Written by: Sathvik Nori and Nate Baxter

An offensive lineman collided with Senior Andrew Steere and Steere staggered back, dazed. “I thought everything was okay. I tried to get up and walk it off and in a couple of minutes everything seemed normal” said Steere. However, that night, Steere developed a severe migraine. “When I went to the doctor, I could immediately tell that I had a concussion. After that, my parents and I decided that I shouldn’t play football anymore.”  

After his second concussion, Steere didn’t worry about the dangers of concussions in football. According to Steere, he “would let his kids play,” but after the third and final concussion, his opinions on concussions changed. After doing plenty of research about the dangers of concussions in football, he “realized that putting my future on the line wasn’t worth it, especially for a sport.”

At M-A, football is unrivaled in popularity and student engagement. What is often forgotten in its fanfare, is the adverse effect concussions from tackle football have on the players. “It definitely scares me sometimes,” said sophomore quarterback Matt Macleod, “I wonder how it could affect me 15 years from now.”

As more evidence comes to light revealing the harms of contact football, athletes, school administrators and coaches are left wondering, what is the future of tackle football? Chronic Traumatic Encephalopathy (CTE) is caused by repeated head trauma, and has symptoms such as mood swings, behavioral problems, amnesia, and paranoia. A recent study by Boston University found that close to 21% of high school football players had symptoms of CTE. 

Contrary to standard football injuries that are normally one-off occurrences and usually have only short term consequences, CTE is not normally detected until decades after the trauma occurs. Early on, the disease causes mood and behavior which is not only dangerous for the player who has the disease, but others around them. 

Taken by: Noah Eisner

In April 2015, Aaron Hernandez, who played for the New England Patriots, was convicted of the murder of Odin Lloyd and sentened to life in prison. After commiting suicide in his jail cell in April of 2017, football player Hernandez’s brain was found with the most severe case of CTE ever recorded.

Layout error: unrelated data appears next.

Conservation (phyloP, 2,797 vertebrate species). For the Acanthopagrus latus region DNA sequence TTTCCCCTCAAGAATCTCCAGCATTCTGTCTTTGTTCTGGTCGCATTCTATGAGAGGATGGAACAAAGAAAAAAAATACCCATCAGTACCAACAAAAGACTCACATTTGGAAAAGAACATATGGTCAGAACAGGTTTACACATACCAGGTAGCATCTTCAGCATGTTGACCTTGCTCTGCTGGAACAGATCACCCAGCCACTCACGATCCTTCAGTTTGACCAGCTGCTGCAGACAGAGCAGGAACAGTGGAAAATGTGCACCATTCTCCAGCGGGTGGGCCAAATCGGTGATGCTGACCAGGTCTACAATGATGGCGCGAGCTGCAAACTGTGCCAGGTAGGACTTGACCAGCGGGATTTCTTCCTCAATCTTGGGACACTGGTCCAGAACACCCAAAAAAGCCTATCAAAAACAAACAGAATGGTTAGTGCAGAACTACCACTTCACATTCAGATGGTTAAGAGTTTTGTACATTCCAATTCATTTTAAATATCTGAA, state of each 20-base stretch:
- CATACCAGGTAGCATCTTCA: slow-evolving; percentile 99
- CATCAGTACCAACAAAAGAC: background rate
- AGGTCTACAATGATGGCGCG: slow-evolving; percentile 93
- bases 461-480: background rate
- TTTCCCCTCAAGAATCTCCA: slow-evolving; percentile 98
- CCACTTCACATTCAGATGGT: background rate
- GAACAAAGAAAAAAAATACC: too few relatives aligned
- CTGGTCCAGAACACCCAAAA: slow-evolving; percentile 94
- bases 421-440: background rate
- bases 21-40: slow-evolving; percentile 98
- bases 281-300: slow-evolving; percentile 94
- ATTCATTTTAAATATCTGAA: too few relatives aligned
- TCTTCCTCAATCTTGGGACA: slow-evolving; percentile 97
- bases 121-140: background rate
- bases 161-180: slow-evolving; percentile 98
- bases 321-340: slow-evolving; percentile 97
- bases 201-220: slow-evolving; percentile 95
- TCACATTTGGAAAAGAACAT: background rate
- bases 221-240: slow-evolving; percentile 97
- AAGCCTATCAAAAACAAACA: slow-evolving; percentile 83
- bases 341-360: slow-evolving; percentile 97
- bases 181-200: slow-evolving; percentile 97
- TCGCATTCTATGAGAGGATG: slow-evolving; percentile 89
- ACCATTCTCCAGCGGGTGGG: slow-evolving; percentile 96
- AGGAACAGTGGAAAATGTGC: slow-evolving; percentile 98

This hasn’t been an isolated incident. Recently, Washington State quarterback, Tyler Hilinski, committed suicide the summer after his junior year and like Hernandez, he was afflicted with CTE. 

More recently, the football program at M-A has tried to reduce the risk of concussions to its players. M-A head coach Steve Papin “definitely see[s] the need for greater awareness and care in [dealing with CTE], but I think MA does a great job in reducing the risk to players.”

For M-A’s trainer, Christine James, “The football team makes a serious effort to reduce the risk facing players [of CTE].” For example, coaches teach their players “rugby-style” tackling which is designed to reduce head-to-head content. Concussion protocols have also gotten stricter, leading to earlier identification of players who could be at-risk for CTE and brain related injuries. However, James still acknowledges that “there is no way to completely eliminate the risk [for CTE].” Even with improvements in helmets and rules, as time goes on, players will continue to get stronger and hit harder, creating a cyclical issue.

No matter how much effort is taken to reduce the risk for CTE, many athletes will still be diagnosed with CTE. From memory loss to suicidal ideation, tackle football will almost certainly come back to haunt the future lives of many players. 

Nate Baxter

Nate Baxter is a junior and first-year journalist with the Chronicle. He enjoys all things sports—especially baseball—and looks forward to writing about sports and the M-A community at large.

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